Wary EU eyes improved Turkey ties as foreign minister visits
Mevlut Cavusoglu met EU chief Ursula von der Leyen and top diplomat Josep Borrell, after conciliatory gestures from President Recep Tayyip Erdogan sparked hope of an uptick in relations.
"Dialogue is essential, but we also expect credible gestures on the ground," tweeted von der Leyen after a "brief exchange" with Cavusoglu.
Tensions between the EU and Turkey reached new levels last year after Ankara repeatedly sent a ship to search for gas deposits in disputed waters, angering the bloc and its member states Greece and Cyprus.
But both sides have softened their rhetoric in the weeks since Turkey withdrew the vessel, the Oruc Reis, in November and Brussels announced plans to expand sanctions last month.
In an important move, Turkey and Greece agreed to hold exploratory talks on their maritime dispute in Istanbul on January 25, resuming consultations suspended in 2016.
Erdogan insisted he wants to "turn a new page" in Ankara's relations with Brussels in a phone call this month with EU Commission President von der Leyen.
Cavusoglu said he was in Brussels to hammer out details for a visit by von der Leyen and council president Charles Michel to Turkey following an invitation from Erdogan.
"It is very important to create a positive atmosphere and agenda but in order for that agenda to be sustainable we need concrete steps by both sides," he said at the start of talks with foreign policy chief Borrell.
The EU has a raft of major issues with Turkey, including Ankara's role in the Syria, Libya and Nagorny Karabakh conflicts.
But it was spiralling tensions in the eastern Mediterranean, during which gunboats from NATO allies Turkey and Greece collided, that threatened to strain ties to breaking point.
Greece and Cyprus, backed up by France, pressed for broad punitive measures against Turkey.
EU leaders in December settled on expanding a sanctions blacklist of individuals involved in drilling in Cypriot waters, which currently contains two Turkish energy company bosses.
It remains unclear when new names will be formally be added, but an EU diplomat said there could be a provisional agreement on them at a meeting of the bloc's foreign ministers next week.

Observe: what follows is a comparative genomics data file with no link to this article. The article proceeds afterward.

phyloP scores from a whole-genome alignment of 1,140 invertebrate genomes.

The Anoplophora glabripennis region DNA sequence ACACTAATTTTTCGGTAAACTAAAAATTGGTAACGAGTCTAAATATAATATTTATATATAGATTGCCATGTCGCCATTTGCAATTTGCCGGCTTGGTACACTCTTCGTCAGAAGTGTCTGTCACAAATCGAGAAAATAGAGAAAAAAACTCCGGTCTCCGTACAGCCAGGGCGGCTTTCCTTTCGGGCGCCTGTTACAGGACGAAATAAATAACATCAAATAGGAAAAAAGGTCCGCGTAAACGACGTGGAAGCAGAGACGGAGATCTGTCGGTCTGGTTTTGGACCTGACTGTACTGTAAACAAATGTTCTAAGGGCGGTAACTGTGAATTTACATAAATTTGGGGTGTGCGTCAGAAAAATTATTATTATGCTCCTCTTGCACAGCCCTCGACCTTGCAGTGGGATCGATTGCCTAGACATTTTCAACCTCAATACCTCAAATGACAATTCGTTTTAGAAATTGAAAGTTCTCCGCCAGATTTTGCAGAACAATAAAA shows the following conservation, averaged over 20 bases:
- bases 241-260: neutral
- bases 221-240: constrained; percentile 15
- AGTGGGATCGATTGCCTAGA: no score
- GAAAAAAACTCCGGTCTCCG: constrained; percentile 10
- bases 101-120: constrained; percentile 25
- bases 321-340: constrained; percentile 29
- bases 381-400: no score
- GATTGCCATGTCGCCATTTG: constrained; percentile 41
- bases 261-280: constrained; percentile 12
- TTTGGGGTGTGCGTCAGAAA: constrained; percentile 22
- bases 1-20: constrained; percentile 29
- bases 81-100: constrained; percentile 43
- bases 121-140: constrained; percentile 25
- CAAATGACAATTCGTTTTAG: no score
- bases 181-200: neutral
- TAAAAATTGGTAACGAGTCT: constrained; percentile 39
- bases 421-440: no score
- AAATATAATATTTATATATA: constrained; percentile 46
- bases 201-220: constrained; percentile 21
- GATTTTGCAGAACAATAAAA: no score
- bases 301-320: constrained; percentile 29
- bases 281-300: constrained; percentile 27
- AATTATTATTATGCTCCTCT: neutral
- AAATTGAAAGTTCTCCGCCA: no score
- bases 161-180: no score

Two months to convince
More ominous for Ankara is that EU leaders also tasked Borrell to come up with options for tougher punishment before their next summit in March in case Ankara resumes what Brussels called its "unilateral actions and provocations".
While France, Greece and Cyprus pushed hardest for a tough line on Turkey, others led by economic powerhouse Germany have been far keener for a more diplomatic approach.
Many are anxious to keep Ankara on side, as the EU still relies on it to prevent refugees from Syria heading into the bloc under a shaky 2016 deal.
Cavusoglu said that he and Borrell would discuss updating that agreement, as well as convening a multilateral conference on the eastern Mediterranean.
He also said he would focus on long-term concessions demanded by Ankara - visa-free travel with the EU and modernising a customs union between the two.
Ankara's top diplomat is also set to meet Michel and NATO chief Jens Stoltenberg on Friday.
European diplomats say that major economic woes at home and the departure of Erdogan's ally Donald Trump as US president are pushing the Turkish leader to take a more conciliatory approach.
Turkey launched talks to join the EU in 2005, but they became frozen as Erdogan began taking a more confrontational path.
Luxembourg's Foreign Minister Jean Asselborn insisted to AFP that the EU wanted a "lasting detente" with Ankara but that Brussels remained "determined to defend its interests and those of its member states".
"Nobody intends to wipe the slate clean," he said ahead of the visit.